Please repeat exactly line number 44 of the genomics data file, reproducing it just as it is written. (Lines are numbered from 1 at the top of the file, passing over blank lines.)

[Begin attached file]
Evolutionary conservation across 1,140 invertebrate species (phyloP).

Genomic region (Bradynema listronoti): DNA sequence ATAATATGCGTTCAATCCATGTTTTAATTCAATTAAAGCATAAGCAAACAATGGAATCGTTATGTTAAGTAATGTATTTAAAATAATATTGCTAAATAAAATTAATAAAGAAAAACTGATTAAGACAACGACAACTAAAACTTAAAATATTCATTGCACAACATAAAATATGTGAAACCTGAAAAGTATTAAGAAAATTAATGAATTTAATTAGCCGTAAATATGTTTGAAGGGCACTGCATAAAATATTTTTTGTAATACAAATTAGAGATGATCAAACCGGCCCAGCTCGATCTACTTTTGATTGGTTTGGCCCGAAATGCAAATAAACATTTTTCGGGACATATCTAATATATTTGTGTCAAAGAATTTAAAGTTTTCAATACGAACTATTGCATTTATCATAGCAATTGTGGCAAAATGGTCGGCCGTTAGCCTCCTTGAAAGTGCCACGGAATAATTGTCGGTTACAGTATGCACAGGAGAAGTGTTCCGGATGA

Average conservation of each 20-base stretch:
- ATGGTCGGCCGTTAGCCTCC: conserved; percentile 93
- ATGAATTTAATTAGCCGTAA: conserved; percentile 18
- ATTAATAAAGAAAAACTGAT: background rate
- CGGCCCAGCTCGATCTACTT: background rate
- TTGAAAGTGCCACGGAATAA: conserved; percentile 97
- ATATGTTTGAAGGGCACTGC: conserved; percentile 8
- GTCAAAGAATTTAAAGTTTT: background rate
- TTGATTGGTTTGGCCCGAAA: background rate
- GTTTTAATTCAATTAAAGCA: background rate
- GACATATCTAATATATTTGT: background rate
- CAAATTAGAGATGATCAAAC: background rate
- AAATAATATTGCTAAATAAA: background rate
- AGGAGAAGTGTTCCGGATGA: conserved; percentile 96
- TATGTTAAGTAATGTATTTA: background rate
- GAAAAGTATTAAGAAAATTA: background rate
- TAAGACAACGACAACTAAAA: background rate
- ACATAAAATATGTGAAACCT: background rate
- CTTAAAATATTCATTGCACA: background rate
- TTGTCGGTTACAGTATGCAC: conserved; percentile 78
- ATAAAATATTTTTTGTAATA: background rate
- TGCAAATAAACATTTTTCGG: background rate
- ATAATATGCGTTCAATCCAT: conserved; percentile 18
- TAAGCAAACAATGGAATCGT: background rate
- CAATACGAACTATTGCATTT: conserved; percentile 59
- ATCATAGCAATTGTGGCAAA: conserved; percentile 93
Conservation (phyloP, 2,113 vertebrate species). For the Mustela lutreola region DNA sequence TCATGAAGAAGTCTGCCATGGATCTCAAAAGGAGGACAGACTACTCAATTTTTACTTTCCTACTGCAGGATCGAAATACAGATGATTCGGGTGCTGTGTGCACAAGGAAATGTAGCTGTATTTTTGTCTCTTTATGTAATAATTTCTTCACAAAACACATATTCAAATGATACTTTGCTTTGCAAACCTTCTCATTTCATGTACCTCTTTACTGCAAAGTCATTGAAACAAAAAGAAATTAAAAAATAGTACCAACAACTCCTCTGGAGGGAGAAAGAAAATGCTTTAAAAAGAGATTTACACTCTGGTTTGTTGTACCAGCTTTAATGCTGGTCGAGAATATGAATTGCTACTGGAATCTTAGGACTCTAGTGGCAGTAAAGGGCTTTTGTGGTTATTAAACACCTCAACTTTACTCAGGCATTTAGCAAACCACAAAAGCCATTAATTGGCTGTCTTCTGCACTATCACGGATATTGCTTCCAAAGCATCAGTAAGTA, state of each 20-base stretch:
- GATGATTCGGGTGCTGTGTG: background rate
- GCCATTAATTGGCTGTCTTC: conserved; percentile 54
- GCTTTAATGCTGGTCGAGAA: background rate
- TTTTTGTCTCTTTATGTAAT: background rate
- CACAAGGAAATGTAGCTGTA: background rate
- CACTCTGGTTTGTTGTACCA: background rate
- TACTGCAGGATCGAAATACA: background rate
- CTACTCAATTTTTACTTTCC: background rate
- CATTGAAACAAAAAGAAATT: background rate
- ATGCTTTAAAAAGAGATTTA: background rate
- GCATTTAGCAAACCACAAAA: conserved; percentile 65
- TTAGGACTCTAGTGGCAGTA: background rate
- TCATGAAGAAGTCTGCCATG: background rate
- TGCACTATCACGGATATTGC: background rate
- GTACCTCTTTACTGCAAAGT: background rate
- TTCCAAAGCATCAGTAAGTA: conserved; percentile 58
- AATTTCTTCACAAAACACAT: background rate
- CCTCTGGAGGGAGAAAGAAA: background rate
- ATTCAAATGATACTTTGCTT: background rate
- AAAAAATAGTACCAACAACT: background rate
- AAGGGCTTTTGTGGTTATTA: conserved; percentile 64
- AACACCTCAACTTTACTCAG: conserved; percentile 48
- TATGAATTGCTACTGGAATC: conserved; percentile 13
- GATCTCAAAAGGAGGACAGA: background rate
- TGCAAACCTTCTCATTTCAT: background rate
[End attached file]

- GTACCTCTTTACTGCAAAGT: background rate